“Even prior to the dire global health crisis, these facilities have a proven record of high health and safety standard violations, and Amazon has failed to provide any substantive response or solutions to those violations,” they added. “Given that the company has announced plans to hire 100,000 new warehouse workers and institute mandatory overtime, we are growing more concerned that Amazon does not possess an adequate internal pandemic preparedness and response plan. Recent statements made by Amazon do not include sufficient detail, and use vague terms such as ‘often’ and ‘increasing,’ instead of providing specific data.”
Sanders contact: Keane_Bhatt@sanders.senate.gov
Omar contact: Jeremy.Slevin@mail.house.gov
Text of Letter
March 27, 2020
Mr. Jeff Bezos CEO Amazon.com Inc.
410 Terry Ave. North Seattle, WA 98109-5210
Dear Mr. Bezos:
We write to inquire about your company’s efforts to protect its employees who, even during this unprecedented global health crisis, continue to fulfill online orders at Amazon’s more than 100 warehouses across the country.
Reports show that Amazon’s U.S. sales have spiked as many Americans turn to the online retail market for essential products as the federal government continues to encourage residents to stay home in order to curb the spread of the novel coronavirus (COVID-19). In fact, Amazon recently notified vendors and third-party sellers that it would temporarily halt warehouse shipments of nonessential goods in order to alleviate the growing strain on its services.
In a recent message to your employees, you recognized the critical work they are doing. You encouraged your employees to take care of themselves, yet you failed to recognize the vital role that Amazon plays in guaranteeing their safety. In fact, workers at Amazon warehouses worldwide continue to raise concerns that their employer is not doing enough to protect them from exposure to COVID-19. More than 1,500 of these workers have signed a petition asking Amazon for a more comprehensive response plan, increased protections, hazard pay, and changes to productivity-based performance metrics.
Even prior to the dire global health crisis, these facilities have a proven record of high health and safety standard violations, and Amazon has failed to provide any substantive response or solutions to those violations. Given that the company has announced plans to hire 100,000 new warehouse workers and institute mandatory overtime, we are growing more concerned that Amazon does not possess an adequate internal pandemic preparedness and response plan. Recent statements made by Amazon do not include sufficient detail, and use vague terms such as “often” and “increasing,” instead of providing specific data. As such, we request the following information regarding the company’s policies and precautions:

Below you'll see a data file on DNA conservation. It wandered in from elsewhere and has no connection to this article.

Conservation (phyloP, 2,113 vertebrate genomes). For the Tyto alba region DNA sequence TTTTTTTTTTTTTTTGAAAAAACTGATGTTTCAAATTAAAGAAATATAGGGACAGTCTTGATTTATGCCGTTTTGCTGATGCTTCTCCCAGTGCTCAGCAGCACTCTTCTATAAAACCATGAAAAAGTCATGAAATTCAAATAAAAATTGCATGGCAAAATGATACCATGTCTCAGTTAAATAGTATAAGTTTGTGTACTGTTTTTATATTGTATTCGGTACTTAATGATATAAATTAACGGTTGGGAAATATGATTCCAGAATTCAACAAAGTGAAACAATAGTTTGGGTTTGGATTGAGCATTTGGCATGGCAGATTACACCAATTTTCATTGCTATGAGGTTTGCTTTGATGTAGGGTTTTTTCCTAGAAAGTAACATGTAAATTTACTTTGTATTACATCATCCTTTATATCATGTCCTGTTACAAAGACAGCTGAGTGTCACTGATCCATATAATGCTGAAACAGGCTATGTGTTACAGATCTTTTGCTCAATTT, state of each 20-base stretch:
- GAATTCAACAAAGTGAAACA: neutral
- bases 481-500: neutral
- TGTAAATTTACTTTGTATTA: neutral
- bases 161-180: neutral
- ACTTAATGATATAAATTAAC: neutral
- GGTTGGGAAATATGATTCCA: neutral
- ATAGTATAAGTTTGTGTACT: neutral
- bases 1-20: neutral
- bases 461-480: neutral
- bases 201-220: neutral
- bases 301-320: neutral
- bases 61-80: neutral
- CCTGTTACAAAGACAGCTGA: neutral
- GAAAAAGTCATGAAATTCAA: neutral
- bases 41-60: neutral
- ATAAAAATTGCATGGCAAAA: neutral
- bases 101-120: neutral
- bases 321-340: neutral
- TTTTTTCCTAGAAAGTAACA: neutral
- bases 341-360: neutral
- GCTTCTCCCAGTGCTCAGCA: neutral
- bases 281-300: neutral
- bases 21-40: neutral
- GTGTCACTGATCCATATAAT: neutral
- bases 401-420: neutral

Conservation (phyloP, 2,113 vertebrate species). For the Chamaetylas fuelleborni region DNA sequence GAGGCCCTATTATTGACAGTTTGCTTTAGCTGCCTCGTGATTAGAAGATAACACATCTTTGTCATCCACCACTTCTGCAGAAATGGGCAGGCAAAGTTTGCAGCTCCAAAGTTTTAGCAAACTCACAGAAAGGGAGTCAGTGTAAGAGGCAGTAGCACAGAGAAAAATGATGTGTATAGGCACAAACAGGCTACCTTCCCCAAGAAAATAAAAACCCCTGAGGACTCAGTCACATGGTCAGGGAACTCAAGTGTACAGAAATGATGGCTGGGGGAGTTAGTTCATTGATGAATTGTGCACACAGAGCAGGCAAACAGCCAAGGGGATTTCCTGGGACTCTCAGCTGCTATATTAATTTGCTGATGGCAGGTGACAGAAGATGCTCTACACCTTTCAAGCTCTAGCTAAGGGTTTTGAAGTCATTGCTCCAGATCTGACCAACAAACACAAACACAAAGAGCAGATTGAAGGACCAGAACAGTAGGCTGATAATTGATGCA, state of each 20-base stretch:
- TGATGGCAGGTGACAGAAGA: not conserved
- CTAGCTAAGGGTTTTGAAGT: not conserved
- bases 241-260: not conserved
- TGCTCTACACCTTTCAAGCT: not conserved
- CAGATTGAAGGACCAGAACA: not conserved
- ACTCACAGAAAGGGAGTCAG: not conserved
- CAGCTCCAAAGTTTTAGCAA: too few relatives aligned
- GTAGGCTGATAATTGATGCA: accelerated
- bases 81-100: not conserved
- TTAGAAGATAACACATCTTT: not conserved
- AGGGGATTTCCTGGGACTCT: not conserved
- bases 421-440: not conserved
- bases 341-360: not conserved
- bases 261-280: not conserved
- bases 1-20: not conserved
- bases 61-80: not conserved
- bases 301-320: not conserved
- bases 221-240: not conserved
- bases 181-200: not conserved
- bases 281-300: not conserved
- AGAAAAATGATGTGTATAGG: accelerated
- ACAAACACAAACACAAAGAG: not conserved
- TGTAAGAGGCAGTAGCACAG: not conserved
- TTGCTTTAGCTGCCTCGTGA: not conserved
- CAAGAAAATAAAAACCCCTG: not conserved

In light of the report of the confirmed COVID-19 case in your Queens, New York warehouse, have you developed a detailed response plan if other warehouses report confirmed cases? How do you plan to disseminate timely and accurate information to your workers regarding confirmed cases and its effects on their work schedules, employment status, and the employee benefits to which they are eligible? What kind of financial or educational support have you provided for your workers in Queens amid the temporary warehouse shutdown? How many times per day is Amazon cleaning and disinfecting warehouses, equipment and worker gathering spaces? How are workplaces and supply lines within the warehouses being reconfigured to promote social distancing? Are workers able to consistently keep a six-foot distance between themselves and others? While enforcing strict social distancing rules for workers, what new safety measures are in place to ensure workers do not injure themselves? Have you implemented any of the Occupational Safety and Health Administration’s suggested Engineering Controls in your warehouse, such as high-efficiency air filters, increasing ventilation rates, or negative pressure ventilation? If so, provide a list of the facilities which have been so updated and a list of facilities that have been scheduled for these upgrades along with the dates of expected completion. What resources were used to provide the up-to-date education and training on COVID-19 risk factors and protective behaviors given to workers? How much additional time are you allowing for scheduled breaks to ensure workers are given adequate opportunity to follow personal hygiene suggestions like handwashing? Do they have time and capacity to leave their station and get to a restroom to wash their hands, or can they face a penalty for doing so? What is the average rate or ratio being used to determine how much hand sanitizer and disinfecting wipes are made available to workers at each facility? In the absence of face masks, what alternative protective measures are you taking to ensure the safety of your workers? How have you distributed the limited face masks that you have received?